In 1975, he released an album on Muse Records titled Muhal with the Creative Construction Company, a group consisting of Richard Davis (bass), Steve McCall (drums), Muhal Richard Abrams (piano, cello), Wadada Leo Smith (trumpet) and Leroy Jenkins (violin).
In the late 1970s, he recorded two large ensemble recordings, Creative Orchestra Music 1976, inspired by American jazz and marching band traditions, and For Four Orchestras. Both of these records were released on Arista.
Braxton's regular group in the 1980s and early 1990s was a quartet with Marilyn Crispell (piano), Mark Dresser (double bass) and Gerry Hemingway (drums), "his finest and longest standing band".
In 1994, he was granted a MacArthur Fellowship. From 1995 to 2006, Braxton's output as a composer concentrated almost exclusively on what he calls Ghost Trance Music, which introduces a steady pulse to his music and also allows the simultaneous performance of any piece by the performers. Many of the earliest Ghost Trance recordings were released on his own Braxton House label (now defunct). His final Ghost Trance compositions were performed with a "12+1tet" at New York's Iridium club in 2006; the complete four-night residency was recorded and released in 2007 by the Firehouse 12 label.
In addition, during the 1990s and early 2000s, Braxton created a prodigiously large body of jazz standard recordings, often featuring him as a pianist rather than saxophonist. He had frequently performed such material in the 1970s and 1980s, but only recorded it occasionally. Now he began to release multidisc sets of such material, climaxing in two quadruple-CD sets for Leo Records recorded on tour in 2003.
More recently he has created new series of compositions, such as the Falling River Musics that are documented on 2+2 Compositions (482 Music, 2005). In 2005, Braxton was a guest performer with the noise group Wolf Eyes at the FIMAV Festival. A recording of the concert, Black Vomit, is described by critic François Couture as sympathetic and effective collaboration: "something really clicked between these artists, and it was all in good fun."
One of his children, Tyondai Braxton, is also a professional musician. He was a guitarist, keyboardist and vocalist with American math rock band Battles.
Beyond his musical career, Braxton is an avid chess player; for a time in the early 1970s he was a professional chess hustler, playing in New York in Washington Square Park.
Braxton's music is difficult to categorize, and because of this, he likes to reference his works (and the works of his collaborators and students) as simply "creative music". He has claimed in numerous interviews that he is not a jazz musician, though many of his works have been jazz and improvisation oriented, and he has released many albums of jazz standards. For example, in an interview Braxton explains, "even though I have been saying I'm not a jazz musician for the last 25 years; in the final analysis, an African-American with a saxophone? Ahh, he's jazz!" In addition to these, Braxton has released an increasing number of works for large-scale orchestras, including two opera cycles.
Braxton's music combines an ecstatic, primal vigor with highly theoretical and mystically influenced systems. He is the author of multiple volumes explaining his theories and pieces, such as the philosophical three-volume Triaxium Writings and the five-volume Composition Notes, both published by Frog Peak Music. While his compositions and improvisations can be characterized as avant-garde, many of his pieces have a swing feel and rhythmic angularity that are overtly indebted to Charlie Parker and the bebop tradition.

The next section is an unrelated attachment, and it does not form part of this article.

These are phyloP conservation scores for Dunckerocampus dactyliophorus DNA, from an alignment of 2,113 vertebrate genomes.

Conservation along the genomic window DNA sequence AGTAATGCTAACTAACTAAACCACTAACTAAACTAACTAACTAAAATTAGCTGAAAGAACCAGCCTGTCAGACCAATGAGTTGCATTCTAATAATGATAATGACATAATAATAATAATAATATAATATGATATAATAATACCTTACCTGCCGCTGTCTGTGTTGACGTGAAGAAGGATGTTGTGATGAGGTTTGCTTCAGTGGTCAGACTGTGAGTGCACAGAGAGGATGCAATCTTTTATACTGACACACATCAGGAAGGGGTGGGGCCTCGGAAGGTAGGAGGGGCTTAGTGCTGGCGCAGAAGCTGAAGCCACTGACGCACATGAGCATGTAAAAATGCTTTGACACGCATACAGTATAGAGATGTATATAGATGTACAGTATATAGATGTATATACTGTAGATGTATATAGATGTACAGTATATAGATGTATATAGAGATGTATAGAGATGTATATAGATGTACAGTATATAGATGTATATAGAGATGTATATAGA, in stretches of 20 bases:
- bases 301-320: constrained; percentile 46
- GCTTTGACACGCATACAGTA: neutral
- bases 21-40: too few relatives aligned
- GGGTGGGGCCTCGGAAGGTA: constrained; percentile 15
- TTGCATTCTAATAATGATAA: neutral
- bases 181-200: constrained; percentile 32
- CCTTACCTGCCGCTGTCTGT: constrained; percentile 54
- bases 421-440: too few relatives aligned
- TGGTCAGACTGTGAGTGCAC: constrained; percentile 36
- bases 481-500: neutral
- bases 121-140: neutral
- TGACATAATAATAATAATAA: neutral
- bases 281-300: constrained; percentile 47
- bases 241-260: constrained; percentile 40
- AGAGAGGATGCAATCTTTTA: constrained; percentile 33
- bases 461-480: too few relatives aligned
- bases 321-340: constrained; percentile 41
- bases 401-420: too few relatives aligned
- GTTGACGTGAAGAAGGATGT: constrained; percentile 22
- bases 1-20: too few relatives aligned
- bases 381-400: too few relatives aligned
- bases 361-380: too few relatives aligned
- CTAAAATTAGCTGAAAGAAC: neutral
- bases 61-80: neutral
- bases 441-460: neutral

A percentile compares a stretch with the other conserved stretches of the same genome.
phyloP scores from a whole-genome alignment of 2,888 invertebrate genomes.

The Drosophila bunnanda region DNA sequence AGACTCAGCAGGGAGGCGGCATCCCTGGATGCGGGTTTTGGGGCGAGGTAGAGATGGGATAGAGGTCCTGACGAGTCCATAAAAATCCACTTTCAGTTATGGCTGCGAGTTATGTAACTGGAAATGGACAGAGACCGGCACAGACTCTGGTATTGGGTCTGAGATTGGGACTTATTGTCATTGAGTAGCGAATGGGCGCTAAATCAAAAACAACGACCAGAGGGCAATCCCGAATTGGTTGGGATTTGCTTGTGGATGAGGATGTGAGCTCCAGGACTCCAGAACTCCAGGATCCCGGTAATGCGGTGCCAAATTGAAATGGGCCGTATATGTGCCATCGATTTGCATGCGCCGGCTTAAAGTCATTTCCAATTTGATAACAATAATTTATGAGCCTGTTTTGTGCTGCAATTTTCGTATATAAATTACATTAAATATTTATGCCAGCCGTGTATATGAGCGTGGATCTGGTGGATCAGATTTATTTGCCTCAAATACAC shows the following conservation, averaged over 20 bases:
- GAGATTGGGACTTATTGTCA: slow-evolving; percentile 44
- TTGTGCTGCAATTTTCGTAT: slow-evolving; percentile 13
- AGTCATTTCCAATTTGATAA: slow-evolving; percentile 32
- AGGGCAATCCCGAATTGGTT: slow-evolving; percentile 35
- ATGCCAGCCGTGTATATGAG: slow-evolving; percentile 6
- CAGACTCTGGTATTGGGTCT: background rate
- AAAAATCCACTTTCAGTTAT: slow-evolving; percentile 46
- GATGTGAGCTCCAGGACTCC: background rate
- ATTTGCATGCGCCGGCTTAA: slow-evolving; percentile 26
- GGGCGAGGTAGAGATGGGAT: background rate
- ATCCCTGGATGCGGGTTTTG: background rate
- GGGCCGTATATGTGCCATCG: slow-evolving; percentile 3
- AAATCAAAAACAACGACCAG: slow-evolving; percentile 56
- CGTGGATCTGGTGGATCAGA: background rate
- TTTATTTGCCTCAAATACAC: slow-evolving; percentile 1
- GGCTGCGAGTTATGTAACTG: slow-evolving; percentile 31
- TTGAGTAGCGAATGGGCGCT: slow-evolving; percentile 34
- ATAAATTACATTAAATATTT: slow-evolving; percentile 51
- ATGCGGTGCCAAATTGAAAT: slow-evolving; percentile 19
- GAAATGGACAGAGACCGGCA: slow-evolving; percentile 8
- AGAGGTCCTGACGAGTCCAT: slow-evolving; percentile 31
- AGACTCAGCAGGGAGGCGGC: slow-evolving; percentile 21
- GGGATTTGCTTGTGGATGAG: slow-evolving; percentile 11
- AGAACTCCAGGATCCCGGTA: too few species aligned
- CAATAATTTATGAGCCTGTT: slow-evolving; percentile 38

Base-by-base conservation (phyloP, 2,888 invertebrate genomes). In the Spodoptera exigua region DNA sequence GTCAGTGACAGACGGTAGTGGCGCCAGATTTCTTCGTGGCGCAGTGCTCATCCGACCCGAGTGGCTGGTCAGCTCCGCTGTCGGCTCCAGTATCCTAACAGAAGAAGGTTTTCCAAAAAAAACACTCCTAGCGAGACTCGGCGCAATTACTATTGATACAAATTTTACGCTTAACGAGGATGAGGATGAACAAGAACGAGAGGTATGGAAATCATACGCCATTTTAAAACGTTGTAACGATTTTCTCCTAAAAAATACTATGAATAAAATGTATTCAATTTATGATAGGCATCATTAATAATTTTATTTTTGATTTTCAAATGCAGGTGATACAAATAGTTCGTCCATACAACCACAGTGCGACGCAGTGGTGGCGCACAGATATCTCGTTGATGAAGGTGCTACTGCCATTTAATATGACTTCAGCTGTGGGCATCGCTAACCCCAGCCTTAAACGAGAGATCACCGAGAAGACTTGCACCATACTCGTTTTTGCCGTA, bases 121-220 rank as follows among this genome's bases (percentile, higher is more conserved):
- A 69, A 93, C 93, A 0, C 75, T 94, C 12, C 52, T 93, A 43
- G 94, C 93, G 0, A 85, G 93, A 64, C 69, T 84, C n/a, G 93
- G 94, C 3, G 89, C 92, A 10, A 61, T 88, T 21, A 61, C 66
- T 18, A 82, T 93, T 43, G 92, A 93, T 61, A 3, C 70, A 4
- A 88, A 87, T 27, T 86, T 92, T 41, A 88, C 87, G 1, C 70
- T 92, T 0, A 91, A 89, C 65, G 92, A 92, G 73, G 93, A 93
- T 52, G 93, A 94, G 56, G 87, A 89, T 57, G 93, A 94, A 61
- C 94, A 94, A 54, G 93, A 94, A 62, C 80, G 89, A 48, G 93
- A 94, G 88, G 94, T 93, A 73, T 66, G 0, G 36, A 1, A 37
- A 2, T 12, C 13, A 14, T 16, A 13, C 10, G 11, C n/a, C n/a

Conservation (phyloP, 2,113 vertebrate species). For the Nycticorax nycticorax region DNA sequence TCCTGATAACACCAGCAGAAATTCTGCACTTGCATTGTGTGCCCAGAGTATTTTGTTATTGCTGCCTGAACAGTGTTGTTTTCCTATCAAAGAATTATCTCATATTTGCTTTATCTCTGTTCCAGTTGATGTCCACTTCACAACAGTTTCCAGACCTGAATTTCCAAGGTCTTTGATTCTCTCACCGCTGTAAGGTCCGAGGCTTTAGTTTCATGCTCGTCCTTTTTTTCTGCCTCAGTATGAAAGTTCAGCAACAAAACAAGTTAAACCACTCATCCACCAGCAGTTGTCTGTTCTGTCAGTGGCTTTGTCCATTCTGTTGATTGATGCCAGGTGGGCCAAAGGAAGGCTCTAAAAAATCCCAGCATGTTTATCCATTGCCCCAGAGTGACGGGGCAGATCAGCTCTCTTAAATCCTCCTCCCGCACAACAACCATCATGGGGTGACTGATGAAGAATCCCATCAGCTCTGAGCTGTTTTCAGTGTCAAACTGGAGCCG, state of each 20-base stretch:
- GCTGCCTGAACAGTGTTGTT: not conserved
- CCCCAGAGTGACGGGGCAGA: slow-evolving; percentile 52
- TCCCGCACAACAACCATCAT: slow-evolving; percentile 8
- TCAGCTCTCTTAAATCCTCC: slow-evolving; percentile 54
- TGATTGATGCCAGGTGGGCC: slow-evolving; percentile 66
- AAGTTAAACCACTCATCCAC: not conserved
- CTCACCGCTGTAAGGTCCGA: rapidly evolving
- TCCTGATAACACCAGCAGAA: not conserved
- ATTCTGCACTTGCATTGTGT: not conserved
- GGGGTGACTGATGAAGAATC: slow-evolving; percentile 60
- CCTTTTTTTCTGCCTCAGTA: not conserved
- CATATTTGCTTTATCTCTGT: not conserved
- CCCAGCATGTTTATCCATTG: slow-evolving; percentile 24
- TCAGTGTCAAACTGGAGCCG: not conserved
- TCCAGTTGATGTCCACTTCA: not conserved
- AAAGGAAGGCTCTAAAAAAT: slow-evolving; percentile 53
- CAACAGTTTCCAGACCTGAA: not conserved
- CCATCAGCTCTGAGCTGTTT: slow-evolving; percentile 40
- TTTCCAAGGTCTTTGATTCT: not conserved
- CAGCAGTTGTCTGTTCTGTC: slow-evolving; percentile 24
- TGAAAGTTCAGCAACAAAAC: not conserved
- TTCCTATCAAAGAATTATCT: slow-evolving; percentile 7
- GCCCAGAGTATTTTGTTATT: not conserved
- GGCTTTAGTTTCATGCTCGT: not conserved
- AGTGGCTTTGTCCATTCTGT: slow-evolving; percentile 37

Though much of his music can be safely classified as jazz, Braxton has worked in a wide variety of other genres and has sometimes had a prickly relationship with the jazz mainstream. Critic Chris Kelsey writes:Although Braxton exhibited a genuine — if highly idiosyncratic — ability to play older forms (influenced especially by saxophonists Warne Marsh, John Coltrane, Paul Desmond, and Eric Dolphy), he was never really accepted by the jazz establishment, due to his manifest infatuation with the practices of such non-jazz artists as John Cage and Karlheinz Stockhausen. Many of the mainstream's most popular musicians (Wynton Marsalis among them) insisted that Braxton's music was not jazz at all. Whatever one calls it, however, there is no questioning the originality of his vision; Anthony Braxton created music of enormous sophistication and passion that was unlike anything else that had come before it.
Braxton is notorious for naming his pieces as diagrams, typically labeled with cryptic numbers and letters. Sometimes these diagrams have an obvious relation to the music — for instance, on the album For Trio the diagram-title indicates the physical positions of the performers, but in many cases the diagram-titles remain inscrutable. The titles can themselves be musical notation indicating to the performer how a piece is played. Sometimes the letters are identifiable as the initials of Braxton's friends and musical colleagues.
Braxton has pointedly refused to explain their significance, claiming that he himself is still discovering their meaning. Braxton eventually settled on a system of opus-numbers to make referring to these pieces simpler, and earlier pieces have had opus-numbers retrospectively added to them.
By the mid-to-late 1980s, Braxton's titles had become increasingly complex. They began to incorporate drawings and illustrations, such as in the title of his four-act opera cycle, Trillium R. Others began to include lifelike images of inanimate objects, namely train cars. The latter was most notably seen after the advent of his Ghost Trance Music system.
In the twenty-first century, he still actively performs with ensembles of varying sizes, and has to date written well over 350 compositions. He has just recently finished the last batch of Ghost Trance Music compositions, and has now shown his interest in three other music systems: The Diamond Curtain Wall Trio, in which Braxton implements the aid of the computer audio programming language SuperCollider; Falling River Musics; and, most recently, Echo Echo Mirror House music, which is meant to hone in many different types of performance arts in addition to music. In addition to their own instruments, musicians playing Echo Echo Mirror House compositions incorporate amplified mp3 players loaded with Braxton's discography to create a unique sound-space.